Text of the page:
Generally Eclectic Review

Reviews of book on music - all sorts. Feel free to share your comments, criticisms, and replies with my readers!

Location: Fredonia, New York, United States

Feel free to contact me at mason2042 at gmail dot com

Sunday, May 01, 2011

“Ukulele” by Daniel Dixon with Dixie Dixon and Jayne McKay (Gibbs Smith)

About two months ago, I posted a review on my music-DVD review blog of an entertaining documentary about the ukulele called “Mighty Uke” -
The film was a lighthearted but quite substantial look at the ukulele, encompassing the instrument’s history, its construction, visuals of unusual-looking ukes, examinations of well-known exponents of the instrument, and paeans to the uke’s ability to make people smile.

Now, along comes a profusely illustrated little book on “The World’s Friendliest Instrument”. It is a lighthearted but quite substantial look at the ukulele, encompassing the instrument’s history, its construction, visuals of interesting-looking ukes, examinations of well-known exponents of the instrument, and paeans to the uke’s ability to make people smile. Yet it does not simply cover the same material as the film did, but approaches the topic in its own, distinctive way. Clearly, there is quite a lot to say about this not-so-humble little music-maker.

As with the film, the emphasis is on how the ukulele is a user-friendly little instrument which has a long and illustrious history, sullied somewhat by a fallow period which in recent years has begun to give way to new glories. Author Daniel Dixon provides a look at the instrument’s origins in Portugal, and its journey to its adopted homeland of Hawaii. He also briefly acknowledges its influence in Brazil, where he calls it the cavaco, though it is more commonly referred to by the diminutive name, cavaquinho. (This is a very minor detail in Dixon’s book, but I seem to have missed it altogether in the DVD.) He raises doubts as to the veracity of the long-held tale of Joao Fernandes, who has most often been credited with introducing the Portuguese braguinho (Dixon prefers the term “machete”) to Hawaii. Alas, there were no musicologists documenting these events as they occurred, so Dixon’s guess is as good as anyone else’s. We then see how the instrument was adopted by Hawaiians after a somewhat sluggish start. By the beginning of the 20th century, it had very definitely taken a foothold on the islands.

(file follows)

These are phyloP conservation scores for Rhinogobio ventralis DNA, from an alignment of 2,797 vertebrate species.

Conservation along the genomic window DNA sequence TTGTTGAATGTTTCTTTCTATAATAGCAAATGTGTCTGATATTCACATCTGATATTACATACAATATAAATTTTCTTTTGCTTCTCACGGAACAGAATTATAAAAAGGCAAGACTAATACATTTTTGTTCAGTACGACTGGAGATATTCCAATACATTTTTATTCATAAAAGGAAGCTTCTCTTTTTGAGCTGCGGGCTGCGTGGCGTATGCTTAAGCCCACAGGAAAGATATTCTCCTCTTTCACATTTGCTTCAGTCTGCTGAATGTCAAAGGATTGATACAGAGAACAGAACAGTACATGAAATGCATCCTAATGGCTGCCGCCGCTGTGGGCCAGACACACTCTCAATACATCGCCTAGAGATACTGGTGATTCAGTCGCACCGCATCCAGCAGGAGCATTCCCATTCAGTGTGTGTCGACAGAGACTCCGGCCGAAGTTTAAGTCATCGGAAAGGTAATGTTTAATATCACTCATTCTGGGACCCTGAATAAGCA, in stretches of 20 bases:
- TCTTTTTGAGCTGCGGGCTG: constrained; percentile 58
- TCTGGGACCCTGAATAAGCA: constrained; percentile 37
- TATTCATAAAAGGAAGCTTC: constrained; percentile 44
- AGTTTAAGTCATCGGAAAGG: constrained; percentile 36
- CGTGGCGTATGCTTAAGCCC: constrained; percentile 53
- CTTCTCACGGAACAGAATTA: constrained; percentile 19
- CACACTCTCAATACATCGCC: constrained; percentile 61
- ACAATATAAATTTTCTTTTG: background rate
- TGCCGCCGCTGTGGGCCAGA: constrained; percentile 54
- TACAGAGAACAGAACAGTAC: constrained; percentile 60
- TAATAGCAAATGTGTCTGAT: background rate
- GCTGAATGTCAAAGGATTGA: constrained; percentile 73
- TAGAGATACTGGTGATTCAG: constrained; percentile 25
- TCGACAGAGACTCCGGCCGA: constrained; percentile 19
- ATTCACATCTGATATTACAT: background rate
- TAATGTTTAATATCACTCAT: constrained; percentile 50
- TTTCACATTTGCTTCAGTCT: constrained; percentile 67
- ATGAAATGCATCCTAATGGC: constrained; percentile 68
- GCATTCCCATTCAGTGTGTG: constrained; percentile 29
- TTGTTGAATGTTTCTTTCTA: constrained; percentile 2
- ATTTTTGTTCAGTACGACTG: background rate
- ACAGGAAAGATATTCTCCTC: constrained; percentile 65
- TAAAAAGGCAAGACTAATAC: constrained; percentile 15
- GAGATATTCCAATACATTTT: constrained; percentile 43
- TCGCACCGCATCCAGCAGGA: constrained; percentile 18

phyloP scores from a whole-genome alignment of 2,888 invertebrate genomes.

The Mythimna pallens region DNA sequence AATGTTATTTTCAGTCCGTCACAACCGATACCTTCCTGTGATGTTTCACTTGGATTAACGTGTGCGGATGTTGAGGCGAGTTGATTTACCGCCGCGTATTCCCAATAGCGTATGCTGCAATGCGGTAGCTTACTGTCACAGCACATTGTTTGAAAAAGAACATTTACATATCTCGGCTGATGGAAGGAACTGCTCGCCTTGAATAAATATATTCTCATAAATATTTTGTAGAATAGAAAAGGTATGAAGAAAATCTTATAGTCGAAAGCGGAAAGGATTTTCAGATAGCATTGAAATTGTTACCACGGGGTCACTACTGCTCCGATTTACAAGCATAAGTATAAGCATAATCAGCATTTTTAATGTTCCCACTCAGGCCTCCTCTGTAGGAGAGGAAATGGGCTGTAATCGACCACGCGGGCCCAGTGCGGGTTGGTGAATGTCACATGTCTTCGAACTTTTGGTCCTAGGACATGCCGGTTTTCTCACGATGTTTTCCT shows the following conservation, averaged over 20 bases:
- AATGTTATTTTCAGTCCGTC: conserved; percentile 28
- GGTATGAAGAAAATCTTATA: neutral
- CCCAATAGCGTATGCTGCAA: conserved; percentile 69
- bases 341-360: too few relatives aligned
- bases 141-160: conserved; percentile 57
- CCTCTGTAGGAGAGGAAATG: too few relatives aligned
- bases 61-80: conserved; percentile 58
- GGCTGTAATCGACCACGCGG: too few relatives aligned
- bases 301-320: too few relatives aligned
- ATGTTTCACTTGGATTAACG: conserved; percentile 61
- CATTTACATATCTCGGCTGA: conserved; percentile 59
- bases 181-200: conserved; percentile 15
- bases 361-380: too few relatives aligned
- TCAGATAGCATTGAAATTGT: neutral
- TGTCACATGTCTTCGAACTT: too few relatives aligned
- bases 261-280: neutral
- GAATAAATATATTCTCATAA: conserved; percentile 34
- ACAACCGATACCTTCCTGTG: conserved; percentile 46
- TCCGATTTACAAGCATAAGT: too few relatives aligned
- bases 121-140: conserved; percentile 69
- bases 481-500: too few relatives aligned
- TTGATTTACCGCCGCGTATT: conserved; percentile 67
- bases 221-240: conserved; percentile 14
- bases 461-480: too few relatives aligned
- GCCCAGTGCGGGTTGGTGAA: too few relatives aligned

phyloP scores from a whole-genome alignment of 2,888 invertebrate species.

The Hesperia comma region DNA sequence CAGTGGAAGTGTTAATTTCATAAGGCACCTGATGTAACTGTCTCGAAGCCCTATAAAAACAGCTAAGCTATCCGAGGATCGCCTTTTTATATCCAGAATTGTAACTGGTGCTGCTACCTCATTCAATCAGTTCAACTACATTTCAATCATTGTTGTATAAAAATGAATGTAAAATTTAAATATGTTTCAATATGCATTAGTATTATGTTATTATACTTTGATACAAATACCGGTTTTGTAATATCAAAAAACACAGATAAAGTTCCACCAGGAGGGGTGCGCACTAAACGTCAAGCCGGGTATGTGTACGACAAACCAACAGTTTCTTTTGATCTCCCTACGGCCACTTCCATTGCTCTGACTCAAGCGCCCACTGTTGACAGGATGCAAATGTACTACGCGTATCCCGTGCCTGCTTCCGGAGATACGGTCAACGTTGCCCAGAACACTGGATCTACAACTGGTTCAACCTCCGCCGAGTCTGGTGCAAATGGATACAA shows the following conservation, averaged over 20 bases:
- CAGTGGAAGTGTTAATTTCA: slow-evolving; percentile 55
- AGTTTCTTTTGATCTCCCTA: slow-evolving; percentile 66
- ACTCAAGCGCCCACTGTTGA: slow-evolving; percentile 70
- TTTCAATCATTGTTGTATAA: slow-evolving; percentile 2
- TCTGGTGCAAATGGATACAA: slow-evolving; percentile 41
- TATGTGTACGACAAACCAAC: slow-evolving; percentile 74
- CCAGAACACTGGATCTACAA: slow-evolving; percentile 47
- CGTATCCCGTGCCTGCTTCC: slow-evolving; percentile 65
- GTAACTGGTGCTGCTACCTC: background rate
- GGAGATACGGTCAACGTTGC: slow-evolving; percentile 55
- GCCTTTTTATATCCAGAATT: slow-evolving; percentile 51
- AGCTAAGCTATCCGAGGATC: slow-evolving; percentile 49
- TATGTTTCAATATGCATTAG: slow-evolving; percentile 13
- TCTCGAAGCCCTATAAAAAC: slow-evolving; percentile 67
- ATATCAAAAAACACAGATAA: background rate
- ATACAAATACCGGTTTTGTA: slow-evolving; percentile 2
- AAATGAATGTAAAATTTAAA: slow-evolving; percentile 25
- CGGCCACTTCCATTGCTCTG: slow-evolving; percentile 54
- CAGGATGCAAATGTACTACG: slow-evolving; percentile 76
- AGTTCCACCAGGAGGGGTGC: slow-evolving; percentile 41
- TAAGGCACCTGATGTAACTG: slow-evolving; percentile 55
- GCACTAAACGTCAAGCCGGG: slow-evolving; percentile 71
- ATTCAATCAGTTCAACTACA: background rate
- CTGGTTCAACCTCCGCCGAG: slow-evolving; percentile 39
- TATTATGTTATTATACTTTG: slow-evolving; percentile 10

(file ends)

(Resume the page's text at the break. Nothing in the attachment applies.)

From the 1910’s on, we see the instrument being spread far and wide, with Hawaiians bringing the uke to the mainland U.S., mainlanders discovering the uke on trips to Hawaii, Tin Pan Alley songwriters writing ukulele-themed songs which most often had little connection to what “real” Hawaiian music (even the Westernized varieties) sounded like, and a variety of American entertainers popularizing the uke as accompaniment to mainstream mainland music. We are introduced to such once-famous performers as Cliff Edwards (a/k/a “Ukulele Ike” and the voice of Jiminy Cricket), multi-instrumentalist Roy Smeck (who sometimes let his virtuosity play havoc with his musical taste, but was a most impressive ukist nonetheless), 1920’s singing stars Johnny Marvin and Wendell Hall, the hugely-popular (in England) singer/actor and proponent of the banjo-uke, George Formby, and the virtually forgotten May Singhi Breen. We meet them through short biographical sketches, photos, sheet music, and pics of their ukuleles, celebrating a decade-plus when the ukulele was a significant element in the world of show-business on both sides of the Atlantic, as well as the Pacific.

This was followed by that unfortunate period when the ukulele fell into a long period of disuse. Radio and t.v. host Arthur Godfrey, strumming and plugging a cheap, plastic uke on his programs, kept the instrument in the public consciousness, after which Tiny Tim brought it to “Laugh-In” and the world beyond. While Godfrey’s reputation has dimmed, and Tiny Tim is generally thought of with derision, Dixon is objective enough to soberly discuss their roles in the instrument’s history, giving them credit where due. In the meantime, Hawaiian virtuosi such as Eddie Kamae and Herb Ohta (a/k/a “Ohta-San”), along with jazz ukist Lyle Ritz, proved much more could be done on the instrument than simply strumming chords. This in turn led to the present-day emphasis on intricate melodies played on an instrument once thought to be too limited to achieve any degree of true complexity. This brings us to modern times, as we meet the ukulele’s 21st-century golden-boy Jake Shimabukuro, as well as such strumming self-accompanists as the late Iz and all-around man-about-music Ian Whitcomb, plus innovators such as James Hill and John King.

But the book is not just about people, it’s about the instrument itself. There are pictures of ukuleles made by Martin and Gibson, unusual variations such as the pineapple-shaped ukulele, the balalaika-shaped Ukalyka, the tiny fluke, and a variety of ukes with exotic designs imprinted on them. We learn how the instrument is manufactured, tour an important Hawaiian uke factory, and visit with a skilled craftsman who makes high-end instruments. We visit one of the many ukulele clubs which have sprung up in all sorts of places. There is much, much more, even chord charts and an introductory ukulele lesson!

“Ukulele” is a fairly slim, hard-bound volume which packs a lot of pictures, information, and opinion into its 144 pages. It’s an entertaining read as well as a painessly educational one. If you have any interest in the ukulele, or are just curious to find out what all the buzz is about, I suggest you might wish to pick up both this book AND the “Mighty Uke” DVD. Each one by itself is a treat. The two together are not only complementary, they can give you a pretty comprehensive view of this growing musical phenomenon.

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